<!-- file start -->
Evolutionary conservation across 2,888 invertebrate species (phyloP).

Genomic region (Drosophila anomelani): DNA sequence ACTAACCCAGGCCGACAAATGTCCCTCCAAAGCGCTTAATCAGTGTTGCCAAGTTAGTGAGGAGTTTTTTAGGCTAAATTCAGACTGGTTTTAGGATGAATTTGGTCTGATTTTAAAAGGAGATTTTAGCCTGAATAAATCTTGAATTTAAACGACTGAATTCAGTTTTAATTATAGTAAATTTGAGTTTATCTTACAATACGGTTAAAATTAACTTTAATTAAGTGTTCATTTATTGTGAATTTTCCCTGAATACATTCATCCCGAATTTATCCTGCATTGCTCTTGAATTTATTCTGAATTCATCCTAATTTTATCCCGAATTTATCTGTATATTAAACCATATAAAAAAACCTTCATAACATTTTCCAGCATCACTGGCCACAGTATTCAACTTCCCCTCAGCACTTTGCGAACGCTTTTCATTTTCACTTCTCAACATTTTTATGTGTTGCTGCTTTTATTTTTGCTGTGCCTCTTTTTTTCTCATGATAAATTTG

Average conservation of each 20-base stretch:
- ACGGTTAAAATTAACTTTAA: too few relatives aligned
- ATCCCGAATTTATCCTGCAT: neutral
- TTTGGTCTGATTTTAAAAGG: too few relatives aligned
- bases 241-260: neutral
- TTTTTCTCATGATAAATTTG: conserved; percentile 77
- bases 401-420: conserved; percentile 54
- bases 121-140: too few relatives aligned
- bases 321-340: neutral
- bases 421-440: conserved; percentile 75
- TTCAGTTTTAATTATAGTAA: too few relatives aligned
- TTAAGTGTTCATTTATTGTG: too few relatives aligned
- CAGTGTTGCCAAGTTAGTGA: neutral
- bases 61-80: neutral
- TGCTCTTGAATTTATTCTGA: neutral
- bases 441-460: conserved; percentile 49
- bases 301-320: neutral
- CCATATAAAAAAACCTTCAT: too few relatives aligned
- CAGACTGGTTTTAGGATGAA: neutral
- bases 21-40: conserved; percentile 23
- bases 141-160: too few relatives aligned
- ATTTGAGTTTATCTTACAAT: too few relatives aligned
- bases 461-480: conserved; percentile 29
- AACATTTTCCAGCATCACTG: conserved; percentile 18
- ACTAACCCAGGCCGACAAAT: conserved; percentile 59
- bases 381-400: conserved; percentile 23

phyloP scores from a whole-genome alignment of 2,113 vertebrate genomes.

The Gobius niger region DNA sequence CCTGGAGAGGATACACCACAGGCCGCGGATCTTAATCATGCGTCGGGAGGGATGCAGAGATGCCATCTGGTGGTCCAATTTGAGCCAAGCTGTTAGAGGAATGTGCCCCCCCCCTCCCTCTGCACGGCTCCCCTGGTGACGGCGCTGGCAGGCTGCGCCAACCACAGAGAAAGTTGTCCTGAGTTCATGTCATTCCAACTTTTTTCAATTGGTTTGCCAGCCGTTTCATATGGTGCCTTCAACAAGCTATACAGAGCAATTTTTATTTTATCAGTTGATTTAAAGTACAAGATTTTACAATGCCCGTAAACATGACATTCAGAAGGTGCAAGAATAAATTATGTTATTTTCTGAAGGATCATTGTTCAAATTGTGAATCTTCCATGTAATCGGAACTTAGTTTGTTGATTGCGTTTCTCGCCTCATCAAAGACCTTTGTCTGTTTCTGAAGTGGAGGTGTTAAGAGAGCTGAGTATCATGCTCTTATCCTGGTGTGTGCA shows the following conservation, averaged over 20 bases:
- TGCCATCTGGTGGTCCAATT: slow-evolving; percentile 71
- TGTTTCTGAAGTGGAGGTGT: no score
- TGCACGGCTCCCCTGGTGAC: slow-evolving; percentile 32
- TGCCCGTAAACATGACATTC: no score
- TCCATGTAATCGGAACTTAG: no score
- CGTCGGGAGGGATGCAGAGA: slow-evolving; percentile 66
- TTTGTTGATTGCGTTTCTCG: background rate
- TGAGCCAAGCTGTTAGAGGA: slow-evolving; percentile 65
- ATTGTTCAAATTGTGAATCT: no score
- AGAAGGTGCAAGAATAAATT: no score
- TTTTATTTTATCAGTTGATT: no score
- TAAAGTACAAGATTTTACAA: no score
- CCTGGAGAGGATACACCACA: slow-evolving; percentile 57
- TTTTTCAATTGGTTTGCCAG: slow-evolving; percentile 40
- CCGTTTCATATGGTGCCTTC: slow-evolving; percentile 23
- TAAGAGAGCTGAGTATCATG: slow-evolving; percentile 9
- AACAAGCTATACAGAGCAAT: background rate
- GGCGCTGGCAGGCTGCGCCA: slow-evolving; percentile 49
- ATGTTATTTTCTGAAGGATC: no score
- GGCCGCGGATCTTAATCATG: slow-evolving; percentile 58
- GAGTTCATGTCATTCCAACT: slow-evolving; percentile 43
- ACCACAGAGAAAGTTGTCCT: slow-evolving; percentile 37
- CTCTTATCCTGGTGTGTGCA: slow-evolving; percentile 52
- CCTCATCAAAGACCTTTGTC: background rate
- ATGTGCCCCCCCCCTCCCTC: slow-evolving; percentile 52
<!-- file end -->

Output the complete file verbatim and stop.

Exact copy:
Evolutionary conservation across 2,888 invertebrate species (phyloP).

Genomic region (Drosophila anomelani): DNA sequence ACTAACCCAGGCCGACAAATGTCCCTCCAAAGCGCTTAATCAGTGTTGCCAAGTTAGTGAGGAGTTTTTTAGGCTAAATTCAGACTGGTTTTAGGATGAATTTGGTCTGATTTTAAAAGGAGATTTTAGCCTGAATAAATCTTGAATTTAAACGACTGAATTCAGTTTTAATTATAGTAAATTTGAGTTTATCTTACAATACGGTTAAAATTAACTTTAATTAAGTGTTCATTTATTGTGAATTTTCCCTGAATACATTCATCCCGAATTTATCCTGCATTGCTCTTGAATTTATTCTGAATTCATCCTAATTTTATCCCGAATTTATCTGTATATTAAACCATATAAAAAAACCTTCATAACATTTTCCAGCATCACTGGCCACAGTATTCAACTTCCCCTCAGCACTTTGCGAACGCTTTTCATTTTCACTTCTCAACATTTTTATGTGTTGCTGCTTTTATTTTTGCTGTGCCTCTTTTTTTCTCATGATAAATTTG

Average conservation of each 20-base stretch:
- ACGGTTAAAATTAACTTTAA: too few relatives aligned
- ATCCCGAATTTATCCTGCAT: neutral
- TTTGGTCTGATTTTAAAAGG: too few relatives aligned
- bases 241-260: neutral
- TTTTTCTCATGATAAATTTG: conserved; percentile 77
- bases 401-420: conserved; percentile 54
- bases 121-140: too few relatives aligned
- bases 321-340: neutral
- bases 421-440: conserved; percentile 75
- TTCAGTTTTAATTATAGTAA: too few relatives aligned
- TTAAGTGTTCATTTATTGTG: too few relatives aligned
- CAGTGTTGCCAAGTTAGTGA: neutral
- bases 61-80: neutral
- TGCTCTTGAATTTATTCTGA: neutral
- bases 441-460: conserved; percentile 49
- bases 301-320: neutral
- CCATATAAAAAAACCTTCAT: too few relatives aligned
- CAGACTGGTTTTAGGATGAA: neutral
- bases 21-40: conserved; percentile 23
- bases 141-160: too few relatives aligned
- ATTTGAGTTTATCTTACAAT: too few relatives aligned
- bases 461-480: conserved; percentile 29
- AACATTTTCCAGCATCACTG: conserved; percentile 18
- ACTAACCCAGGCCGACAAAT: conserved; percentile 59
- bases 381-400: conserved; percentile 23

phyloP scores from a whole-genome alignment of 2,113 vertebrate genomes.

The Gobius niger region DNA sequence CCTGGAGAGGATACACCACAGGCCGCGGATCTTAATCATGCGTCGGGAGGGATGCAGAGATGCCATCTGGTGGTCCAATTTGAGCCAAGCTGTTAGAGGAATGTGCCCCCCCCCTCCCTCTGCACGGCTCCCCTGGTGACGGCGCTGGCAGGCTGCGCCAACCACAGAGAAAGTTGTCCTGAGTTCATGTCATTCCAACTTTTTTCAATTGGTTTGCCAGCCGTTTCATATGGTGCCTTCAACAAGCTATACAGAGCAATTTTTATTTTATCAGTTGATTTAAAGTACAAGATTTTACAATGCCCGTAAACATGACATTCAGAAGGTGCAAGAATAAATTATGTTATTTTCTGAAGGATCATTGTTCAAATTGTGAATCTTCCATGTAATCGGAACTTAGTTTGTTGATTGCGTTTCTCGCCTCATCAAAGACCTTTGTCTGTTTCTGAAGTGGAGGTGTTAAGAGAGCTGAGTATCATGCTCTTATCCTGGTGTGTGCA shows the following conservation, averaged over 20 bases:
- TGCCATCTGGTGGTCCAATT: slow-evolving; percentile 71
- TGTTTCTGAAGTGGAGGTGT: no score
- TGCACGGCTCCCCTGGTGAC: slow-evolving; percentile 32
- TGCCCGTAAACATGACATTC: no score
- TCCATGTAATCGGAACTTAG: no score
- CGTCGGGAGGGATGCAGAGA: slow-evolving; percentile 66
- TTTGTTGATTGCGTTTCTCG: background rate
- TGAGCCAAGCTGTTAGAGGA: slow-evolving; percentile 65
- ATTGTTCAAATTGTGAATCT: no score
- AGAAGGTGCAAGAATAAATT: no score
- TTTTATTTTATCAGTTGATT: no score
- TAAAGTACAAGATTTTACAA: no score
- CCTGGAGAGGATACACCACA: slow-evolving; percentile 57
- TTTTTCAATTGGTTTGCCAG: slow-evolving; percentile 40
- CCGTTTCATATGGTGCCTTC: slow-evolving; percentile 23
- TAAGAGAGCTGAGTATCATG: slow-evolving; percentile 9
- AACAAGCTATACAGAGCAAT: background rate
- GGCGCTGGCAGGCTGCGCCA: slow-evolving; percentile 49
- ATGTTATTTTCTGAAGGATC: no score
- GGCCGCGGATCTTAATCATG: slow-evolving; percentile 58
- GAGTTCATGTCATTCCAACT: slow-evolving; percentile 43
- ACCACAGAGAAAGTTGTCCT: slow-evolving; percentile 37
- CTCTTATCCTGGTGTGTGCA: slow-evolving; percentile 52
- CCTCATCAAAGACCTTTGTC: background rate
- ATGTGCCCCCCCCCTCCCTC: slow-evolving; percentile 52